• Ondinnok was founded in 1985 by theatre professionals Yves Sioui Durand, Catherine Joncas and John Blondin as the first francophone Indigenous theatre company in Canada. The Montreal-based company’s most recent production is Toqaq Mecimi Puwiht / Delphine rêve toujours, which was produced in partnership with Théâtre de la Vieille 17, a French-speaking theatre company based in Ottawa.

Illustration for the co-production of TOQAQ MECIMI PUWIHT / Delphine rêve toujours. Source: Illustration by Catherine Boivin, Ondinnok, Toqaq Mecimi Puwiht / Delphine rêve toujours.

  • Debajehmujig is the first and only professional theatre company located on a First Nations reserve in Canada. It was founded in 1984 by Cree artist Shirlee Cheechoo and Ojibwe artist Blake Debassige, among others. Today, the company is located on the Wikwemikong Unceded Reserve and creates works based on the Anishnaabag/Chippewa Nation’s world view. The company also supports the development of First Nations artists and operates a multi-arts centre in Manitowaning, Ontario.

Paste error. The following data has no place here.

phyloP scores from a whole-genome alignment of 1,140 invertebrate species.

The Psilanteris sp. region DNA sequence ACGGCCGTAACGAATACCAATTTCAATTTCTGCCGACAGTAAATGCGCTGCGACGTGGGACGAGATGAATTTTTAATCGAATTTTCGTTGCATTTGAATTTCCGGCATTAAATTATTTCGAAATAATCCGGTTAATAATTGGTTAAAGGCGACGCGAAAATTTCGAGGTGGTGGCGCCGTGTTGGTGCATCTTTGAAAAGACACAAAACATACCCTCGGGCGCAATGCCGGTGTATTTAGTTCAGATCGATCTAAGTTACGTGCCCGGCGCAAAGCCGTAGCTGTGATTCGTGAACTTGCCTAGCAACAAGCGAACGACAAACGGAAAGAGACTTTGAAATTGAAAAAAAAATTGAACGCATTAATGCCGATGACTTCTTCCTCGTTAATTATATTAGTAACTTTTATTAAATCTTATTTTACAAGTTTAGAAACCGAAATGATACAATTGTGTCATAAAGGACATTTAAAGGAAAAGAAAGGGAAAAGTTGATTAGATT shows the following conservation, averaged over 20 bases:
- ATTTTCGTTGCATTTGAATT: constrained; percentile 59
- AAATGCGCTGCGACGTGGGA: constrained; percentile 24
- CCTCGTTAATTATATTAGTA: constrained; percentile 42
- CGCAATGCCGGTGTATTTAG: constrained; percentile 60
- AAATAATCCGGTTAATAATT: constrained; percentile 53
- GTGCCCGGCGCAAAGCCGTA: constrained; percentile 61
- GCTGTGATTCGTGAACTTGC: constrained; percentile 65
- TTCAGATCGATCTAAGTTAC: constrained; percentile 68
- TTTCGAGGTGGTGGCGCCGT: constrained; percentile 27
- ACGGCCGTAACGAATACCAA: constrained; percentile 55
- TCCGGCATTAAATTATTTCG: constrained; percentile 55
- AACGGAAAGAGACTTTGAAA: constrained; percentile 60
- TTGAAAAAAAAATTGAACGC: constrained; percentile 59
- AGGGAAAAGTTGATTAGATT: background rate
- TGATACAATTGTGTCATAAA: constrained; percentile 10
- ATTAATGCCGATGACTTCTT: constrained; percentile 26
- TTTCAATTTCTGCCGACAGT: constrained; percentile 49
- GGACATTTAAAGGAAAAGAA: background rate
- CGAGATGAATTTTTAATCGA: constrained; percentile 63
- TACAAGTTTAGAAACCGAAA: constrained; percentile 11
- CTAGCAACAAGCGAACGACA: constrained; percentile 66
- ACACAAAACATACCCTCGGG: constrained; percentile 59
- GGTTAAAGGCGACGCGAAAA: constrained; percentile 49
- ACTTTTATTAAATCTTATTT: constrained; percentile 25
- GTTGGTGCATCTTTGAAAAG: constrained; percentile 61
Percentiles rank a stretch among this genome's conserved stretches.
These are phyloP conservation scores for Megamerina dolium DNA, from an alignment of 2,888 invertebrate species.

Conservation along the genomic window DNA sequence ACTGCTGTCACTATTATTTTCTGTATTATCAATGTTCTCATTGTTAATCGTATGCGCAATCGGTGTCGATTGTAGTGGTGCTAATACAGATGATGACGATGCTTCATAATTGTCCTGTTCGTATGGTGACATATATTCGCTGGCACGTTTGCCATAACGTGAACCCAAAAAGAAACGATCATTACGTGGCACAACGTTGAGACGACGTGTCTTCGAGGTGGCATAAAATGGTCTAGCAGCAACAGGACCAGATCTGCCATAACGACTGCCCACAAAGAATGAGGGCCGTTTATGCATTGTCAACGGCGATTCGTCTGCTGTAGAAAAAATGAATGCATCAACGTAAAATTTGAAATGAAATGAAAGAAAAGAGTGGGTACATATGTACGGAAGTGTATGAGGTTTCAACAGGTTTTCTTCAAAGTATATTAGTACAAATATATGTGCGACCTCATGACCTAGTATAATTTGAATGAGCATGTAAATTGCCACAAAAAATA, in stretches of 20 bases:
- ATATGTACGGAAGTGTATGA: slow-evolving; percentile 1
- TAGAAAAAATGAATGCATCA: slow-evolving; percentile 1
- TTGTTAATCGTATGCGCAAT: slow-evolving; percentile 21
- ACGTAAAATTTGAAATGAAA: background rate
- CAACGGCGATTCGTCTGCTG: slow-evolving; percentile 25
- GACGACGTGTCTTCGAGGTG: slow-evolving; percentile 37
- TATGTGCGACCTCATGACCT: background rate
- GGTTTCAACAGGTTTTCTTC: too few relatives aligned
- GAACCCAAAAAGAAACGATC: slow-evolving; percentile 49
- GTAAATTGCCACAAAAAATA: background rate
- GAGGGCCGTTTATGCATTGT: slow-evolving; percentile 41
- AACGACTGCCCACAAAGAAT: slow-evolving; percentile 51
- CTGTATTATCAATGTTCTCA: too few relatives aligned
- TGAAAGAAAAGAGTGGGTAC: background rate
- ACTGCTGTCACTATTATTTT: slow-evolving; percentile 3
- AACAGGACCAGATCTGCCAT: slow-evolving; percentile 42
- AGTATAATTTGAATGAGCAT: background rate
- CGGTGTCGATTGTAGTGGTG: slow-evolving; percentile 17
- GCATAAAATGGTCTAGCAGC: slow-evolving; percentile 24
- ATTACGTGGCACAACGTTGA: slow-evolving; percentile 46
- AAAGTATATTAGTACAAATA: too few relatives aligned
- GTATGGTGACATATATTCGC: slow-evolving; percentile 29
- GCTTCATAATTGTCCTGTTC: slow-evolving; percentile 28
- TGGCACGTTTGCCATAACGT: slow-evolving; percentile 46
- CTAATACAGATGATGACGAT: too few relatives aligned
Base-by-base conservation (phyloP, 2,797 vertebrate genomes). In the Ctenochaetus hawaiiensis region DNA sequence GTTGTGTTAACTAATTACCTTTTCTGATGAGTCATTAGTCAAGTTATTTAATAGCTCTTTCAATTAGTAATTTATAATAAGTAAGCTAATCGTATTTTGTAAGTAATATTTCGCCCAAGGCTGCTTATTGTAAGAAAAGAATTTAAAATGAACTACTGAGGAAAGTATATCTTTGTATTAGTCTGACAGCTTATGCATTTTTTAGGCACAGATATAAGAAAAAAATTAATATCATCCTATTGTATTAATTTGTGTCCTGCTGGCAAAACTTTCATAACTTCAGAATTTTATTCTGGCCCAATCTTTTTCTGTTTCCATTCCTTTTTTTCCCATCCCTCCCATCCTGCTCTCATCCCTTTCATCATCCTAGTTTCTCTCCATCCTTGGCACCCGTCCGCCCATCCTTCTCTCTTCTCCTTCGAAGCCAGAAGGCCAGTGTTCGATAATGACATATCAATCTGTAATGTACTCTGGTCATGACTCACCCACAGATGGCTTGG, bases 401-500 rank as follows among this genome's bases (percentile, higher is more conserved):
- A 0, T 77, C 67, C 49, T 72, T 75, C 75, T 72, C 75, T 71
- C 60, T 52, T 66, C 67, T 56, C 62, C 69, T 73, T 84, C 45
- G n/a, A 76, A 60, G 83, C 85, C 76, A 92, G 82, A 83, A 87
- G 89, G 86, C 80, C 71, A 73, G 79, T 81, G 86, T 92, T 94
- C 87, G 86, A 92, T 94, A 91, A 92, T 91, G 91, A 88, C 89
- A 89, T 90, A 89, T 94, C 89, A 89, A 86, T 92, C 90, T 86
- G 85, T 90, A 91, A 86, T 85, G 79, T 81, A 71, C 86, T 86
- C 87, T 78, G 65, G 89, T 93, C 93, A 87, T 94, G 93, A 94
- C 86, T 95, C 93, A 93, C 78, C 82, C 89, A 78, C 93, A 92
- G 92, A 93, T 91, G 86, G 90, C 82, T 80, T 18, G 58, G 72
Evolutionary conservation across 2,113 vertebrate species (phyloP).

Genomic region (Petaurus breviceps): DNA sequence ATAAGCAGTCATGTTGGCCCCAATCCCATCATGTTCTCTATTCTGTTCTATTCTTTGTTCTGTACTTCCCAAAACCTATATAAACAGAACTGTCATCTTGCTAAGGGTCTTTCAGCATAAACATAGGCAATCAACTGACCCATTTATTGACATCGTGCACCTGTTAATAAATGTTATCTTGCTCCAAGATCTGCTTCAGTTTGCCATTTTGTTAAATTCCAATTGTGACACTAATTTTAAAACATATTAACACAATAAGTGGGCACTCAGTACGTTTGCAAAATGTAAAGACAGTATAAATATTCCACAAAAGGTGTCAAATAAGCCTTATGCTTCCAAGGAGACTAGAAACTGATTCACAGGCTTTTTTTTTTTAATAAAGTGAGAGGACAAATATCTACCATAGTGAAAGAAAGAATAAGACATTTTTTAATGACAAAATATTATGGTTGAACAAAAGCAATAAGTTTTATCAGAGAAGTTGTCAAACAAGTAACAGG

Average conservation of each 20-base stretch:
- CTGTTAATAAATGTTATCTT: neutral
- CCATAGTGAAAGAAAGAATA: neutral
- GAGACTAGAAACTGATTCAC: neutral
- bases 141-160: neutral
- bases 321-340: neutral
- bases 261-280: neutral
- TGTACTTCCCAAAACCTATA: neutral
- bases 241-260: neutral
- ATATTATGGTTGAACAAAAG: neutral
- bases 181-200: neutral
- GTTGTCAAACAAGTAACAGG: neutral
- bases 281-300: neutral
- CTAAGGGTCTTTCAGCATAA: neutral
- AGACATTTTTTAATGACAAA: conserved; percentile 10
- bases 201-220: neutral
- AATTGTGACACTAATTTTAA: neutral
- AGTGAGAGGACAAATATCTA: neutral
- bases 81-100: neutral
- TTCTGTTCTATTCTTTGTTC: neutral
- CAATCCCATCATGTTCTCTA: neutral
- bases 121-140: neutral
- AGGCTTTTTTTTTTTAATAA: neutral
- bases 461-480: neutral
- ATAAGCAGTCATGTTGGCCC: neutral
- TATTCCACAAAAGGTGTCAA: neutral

• Artcirq is an Inuit performance collective that was founded in Igloolik in the late 1990s following the suicide of two teenagers in the community. The collective provides workshops for Inuit youth. Artcirq has several stage productions, including Unikkaaqtuat, which is a cross-cultural show involving theatre, circus arts, music and video.
  • The Aaqsiiq Theatre Company was established as a non-profit organization in Nunavik in 2019. The company has produced three plays and held workshops in schools and youth centres throughout Nunavik.
  • Urban Ink Production Society is an Indigenous and multicultural theatre company based in Vancouver and founded in 2001 by Métis artist Marie Clements. The company has produced many works for the stage and is currently working with artists to develop several productions.